Diana Perche writes in The Conversation (26.6.17) that, a decade after the event, the Northern Territory Intervention implemented coercive measures to address reportedly 'out of control' sexual and domestic violence that would have been unthinkable in other, non-Indigenous communities.
'Ten years ago this month, the then prime minister, John Howard, and his indigenous affairs minister, Mal Brough, launched the Northern Territory Emergency Response (NTER) into remote Indigenous communities.
'With no warning, and no consultation, the federal government moved swiftly to seize control of many aspects of the daily lives of residents in 73 targeted remote communities. It implemented coercive measures that would have been unthinkable in non-Indigenous communities.
'By deploying uniformed members of the Australian Defence Forces into the communities to establish logistics, the Intervention was designed to send a clear message of disruption and control. The government’s suspension of the Racial Discrimination Act raised further cause for concern.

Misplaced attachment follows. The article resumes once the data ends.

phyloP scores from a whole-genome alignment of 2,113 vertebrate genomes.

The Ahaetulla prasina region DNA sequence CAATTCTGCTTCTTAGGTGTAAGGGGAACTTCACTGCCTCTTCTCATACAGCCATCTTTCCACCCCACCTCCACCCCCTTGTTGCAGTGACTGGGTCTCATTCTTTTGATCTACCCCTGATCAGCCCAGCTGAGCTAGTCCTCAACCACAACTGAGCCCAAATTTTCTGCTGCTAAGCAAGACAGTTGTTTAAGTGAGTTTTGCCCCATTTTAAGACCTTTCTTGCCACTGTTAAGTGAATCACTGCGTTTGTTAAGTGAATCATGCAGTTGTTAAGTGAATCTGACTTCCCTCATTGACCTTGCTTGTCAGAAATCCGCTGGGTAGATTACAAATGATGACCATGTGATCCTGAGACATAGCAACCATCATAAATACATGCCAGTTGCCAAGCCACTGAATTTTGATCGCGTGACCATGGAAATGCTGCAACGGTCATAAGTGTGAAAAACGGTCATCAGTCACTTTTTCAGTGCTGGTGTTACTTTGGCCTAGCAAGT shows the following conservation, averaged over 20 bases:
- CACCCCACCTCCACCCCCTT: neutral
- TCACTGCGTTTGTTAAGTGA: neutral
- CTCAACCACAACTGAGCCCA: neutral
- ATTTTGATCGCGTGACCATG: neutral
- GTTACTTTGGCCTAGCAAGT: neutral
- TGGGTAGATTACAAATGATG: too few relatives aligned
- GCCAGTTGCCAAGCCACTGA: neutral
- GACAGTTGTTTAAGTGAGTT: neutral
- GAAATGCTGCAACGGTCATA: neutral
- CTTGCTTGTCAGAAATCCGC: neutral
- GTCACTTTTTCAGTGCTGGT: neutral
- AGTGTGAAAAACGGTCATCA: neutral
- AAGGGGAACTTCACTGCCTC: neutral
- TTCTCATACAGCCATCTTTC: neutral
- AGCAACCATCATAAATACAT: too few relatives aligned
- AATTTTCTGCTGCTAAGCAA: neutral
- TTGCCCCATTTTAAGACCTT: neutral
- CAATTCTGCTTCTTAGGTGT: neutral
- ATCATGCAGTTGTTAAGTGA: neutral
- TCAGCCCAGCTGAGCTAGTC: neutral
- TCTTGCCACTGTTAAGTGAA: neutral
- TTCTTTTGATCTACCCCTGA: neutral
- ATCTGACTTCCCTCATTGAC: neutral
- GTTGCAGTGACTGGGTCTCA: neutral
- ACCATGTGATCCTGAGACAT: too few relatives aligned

'… A decade on, the lack of engagement with Indigenous voices and knowledge in designing and implementing the Intervention has prompted renewed demands by many Indigenous people for meaningful change in the relations between First Peoples and the government. This is most evident in the debates about constitutional recognition and Indigenous policy more generally.
'In the 50 years since the 1967 referendum, Indigenous affairs has been marked by many crises and panics – but rarely by substantive engagement between governments and First Peoples. A decade after the Intervention, it’s time for a new approach.'